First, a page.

Guide to Writing a Position Paper
If you were to ask 10 people, “How do I write a Position Paper?” you’d probably get 10 different responses. There is no one exact way, but having a general approach will help you both in this class and, importantly, in the business world.
In our class, we will focus on a balance between why you think an issue is important and a critical review with fact-based information and substantiation that helps explain your position. A position paper presents your insights, general agreement or disagreement on an issue, and a tailored substantiation of your position. Attention must also be paid to grammar, style, structure, vocabulary and clarity.
PURPOSE OF POSITION PAPERS: When you put an idea forth to convince others of your position you will need to defend it in a logical manner. The better prepared you are the more disadvantaged will be any opposition, and more likely your idea will be accepted.
Sometimes it may be important to:
- Create awareness and sensitivity to real issues
- Formally inform others of your position as a foundation to build resolution to problems
- Expand ability to solve issues by providing one or more perspectives that might lead to a viable problem solution. In our class, having a final solution is not necessary, but understanding the issue or challenging the status quo is
- Use your document to guide you in being consistent in maintaining your position in negotiation
HINTS ON WRITING EFFECTIVELY:
- Organize and outline your viewpoint on an issue
- Modify your perspective or potential solution set based upon organization culture
- Present a unique, though biased, solution or approach
- Frame the discussion in order to define the “playing field”
This can put you in an advantageous position with those who may not be so well prepared regarding issues behind their positions
- Establish your credibility by demonstrating that you have a command of the issues and solutions along with supporting research, and present them clearly
- Let your passion be demonstrated in the force of your argument rather than in the use of emotional terms
LENGTH AND STYLE: 6 pages (max), double spaced, 11-12 point font, 1” margins
As a business course to prepare you for management, I am much more concerned with writing style, conciseness, insight, substantiation, and believability than I am with length. Thus, the paper will be graded on both content and style.
WRITING CENTER : You will need to visit the Writing Center, review your draft with others, and or myself. Papers may also be reviewed through Turnitin.com to ensure originality of work.
- Paper organization –Introduction, body, closing
- Proper and sufficient references to support your position or to establish authority
- Include your name, date, page numbers, and title
- Interesting introduction
- Easy to follow and builds
- Proper sentence and paragraph structure, and flow from paragraph to paragraph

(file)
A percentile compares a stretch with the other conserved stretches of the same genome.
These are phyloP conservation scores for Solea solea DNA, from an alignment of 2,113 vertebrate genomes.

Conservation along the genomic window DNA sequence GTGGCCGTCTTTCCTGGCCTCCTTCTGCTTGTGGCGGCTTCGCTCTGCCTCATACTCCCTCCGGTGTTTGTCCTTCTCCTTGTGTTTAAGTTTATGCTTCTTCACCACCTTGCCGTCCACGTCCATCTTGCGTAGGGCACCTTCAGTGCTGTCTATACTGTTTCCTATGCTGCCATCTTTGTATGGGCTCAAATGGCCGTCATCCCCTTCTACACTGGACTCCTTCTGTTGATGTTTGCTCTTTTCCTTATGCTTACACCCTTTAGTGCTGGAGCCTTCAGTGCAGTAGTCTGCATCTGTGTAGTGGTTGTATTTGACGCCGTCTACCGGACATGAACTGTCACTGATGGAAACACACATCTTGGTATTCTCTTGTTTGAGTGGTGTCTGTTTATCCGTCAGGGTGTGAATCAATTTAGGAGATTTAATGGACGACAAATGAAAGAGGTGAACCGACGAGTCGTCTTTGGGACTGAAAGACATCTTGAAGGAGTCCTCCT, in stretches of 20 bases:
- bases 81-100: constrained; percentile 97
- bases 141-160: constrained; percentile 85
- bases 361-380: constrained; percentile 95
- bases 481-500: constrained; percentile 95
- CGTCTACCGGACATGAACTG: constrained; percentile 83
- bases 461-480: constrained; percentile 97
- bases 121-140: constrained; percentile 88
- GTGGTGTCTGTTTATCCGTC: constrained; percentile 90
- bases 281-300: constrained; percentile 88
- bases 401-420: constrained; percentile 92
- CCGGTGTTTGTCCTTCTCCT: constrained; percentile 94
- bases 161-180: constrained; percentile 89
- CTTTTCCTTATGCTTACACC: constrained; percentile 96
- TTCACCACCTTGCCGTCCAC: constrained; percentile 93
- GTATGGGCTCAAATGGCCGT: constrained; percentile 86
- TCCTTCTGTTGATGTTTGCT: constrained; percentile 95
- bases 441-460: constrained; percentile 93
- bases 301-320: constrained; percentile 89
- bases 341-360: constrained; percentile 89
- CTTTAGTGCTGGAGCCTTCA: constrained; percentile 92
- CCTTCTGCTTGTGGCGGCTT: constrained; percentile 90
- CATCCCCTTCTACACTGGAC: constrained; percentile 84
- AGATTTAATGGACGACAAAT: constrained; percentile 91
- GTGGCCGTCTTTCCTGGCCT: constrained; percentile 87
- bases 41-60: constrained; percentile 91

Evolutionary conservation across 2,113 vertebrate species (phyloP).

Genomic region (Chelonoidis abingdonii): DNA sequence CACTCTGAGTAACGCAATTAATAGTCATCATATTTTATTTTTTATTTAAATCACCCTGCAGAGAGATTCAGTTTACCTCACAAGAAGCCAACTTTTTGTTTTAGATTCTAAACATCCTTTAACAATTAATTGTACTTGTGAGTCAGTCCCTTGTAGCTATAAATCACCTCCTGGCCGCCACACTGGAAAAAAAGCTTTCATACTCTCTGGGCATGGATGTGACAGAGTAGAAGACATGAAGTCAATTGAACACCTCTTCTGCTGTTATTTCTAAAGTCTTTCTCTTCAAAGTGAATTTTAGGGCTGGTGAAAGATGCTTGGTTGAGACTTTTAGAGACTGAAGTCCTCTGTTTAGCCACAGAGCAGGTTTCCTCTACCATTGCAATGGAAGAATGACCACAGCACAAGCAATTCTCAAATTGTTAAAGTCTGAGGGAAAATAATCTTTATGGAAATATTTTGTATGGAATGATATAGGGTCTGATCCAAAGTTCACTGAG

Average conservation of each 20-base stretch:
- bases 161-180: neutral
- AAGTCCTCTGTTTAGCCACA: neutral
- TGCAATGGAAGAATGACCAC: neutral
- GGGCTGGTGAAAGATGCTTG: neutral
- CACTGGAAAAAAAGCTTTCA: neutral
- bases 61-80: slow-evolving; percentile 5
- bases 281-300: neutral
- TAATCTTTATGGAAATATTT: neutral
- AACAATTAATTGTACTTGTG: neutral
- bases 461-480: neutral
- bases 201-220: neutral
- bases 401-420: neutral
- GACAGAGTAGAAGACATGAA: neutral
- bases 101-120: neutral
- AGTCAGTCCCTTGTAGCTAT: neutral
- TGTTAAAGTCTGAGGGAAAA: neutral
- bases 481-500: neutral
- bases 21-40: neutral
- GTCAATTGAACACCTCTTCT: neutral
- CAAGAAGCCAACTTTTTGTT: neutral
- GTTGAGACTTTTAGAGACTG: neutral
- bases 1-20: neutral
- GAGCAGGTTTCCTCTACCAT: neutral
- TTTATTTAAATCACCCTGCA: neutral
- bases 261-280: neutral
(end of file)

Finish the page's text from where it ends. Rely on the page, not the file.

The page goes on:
- Proper grammar, syntax and vocabulary
- Share a draft with others to better develop the paper and ensure that your argument is clear
- Revise, spell-check
GUIDELINES FOR RESEARCH AND STRATEGY
- Develop supporting evidence for both sides including factual knowledge, statistical evidence, authoritative testimony
- Identify the issues and prejudices keeping in mind your audience. List these as appropriate and anticipate counterclaims
- Assume familiarity with basic concepts, but define unfamiliar terms/concepts or state meanings that define your point of departure
- Refer to those who agree with your position to assist you in developing your argument
- Familiarize yourself with those who disagree with you to prepare your defense.
Summarize their argument and evidence, then refute
SUGGESTED OUTLINE FOR A POSITION PAPER
- Consider your audience:start with a topic sentence or two that attracts attention and summarizes the issue (example): “Many believe that factory worker motivation is a growing issue…”
- Then provide a general statement of the position that informs the reader of your point of view. What are you reacting to? You may refer to either a single article or a topic area.
(Reference information: author of the piece(s), the title of the piece, original source if it was taken from another author, publisher, volume and issue, and the year of publication.)
- What was the author’s purpose or motive (or thesis statement) for writing the piece—for example, “to expose the dangerous conditions factory workers in the United States faced prior in the early decades of the twentieth century” or “to show how management and workers can unite to improve their competitiveness”. Provide the Author’s primary supporting ideas or refer to them as having issues.
II. ANALYSIS/EVALUATION(Body of Paper)
- Consider organizing the paper by sub-topics and paragraphs specific to points.
- Present your arguments (with your bias).
- What are the strengths and weaknesses of the piece? Show that you understand what the author(s) does well and what he or she does not do so well.
- You might want to comment on some of the following:
- Was the piece generally convincing? Why or why not, specifically? Is it well-researched? Are the sources reputable?
- How does the piece relate to your experience?
- Did the piece hold your interest?
- Did the author overlook or leave out anything important? What?
- Did the author overemphasize or “over-privilege” anything? What?
IV. YOUR CONCLUSIONS
- Summarize, then conclude, your argument
- Refer to the first paragraph/opening statements as well as the main points
- does the conclusion restate the main ideas?
- reflect the succession and importance of the arguments
- logically conclude their development?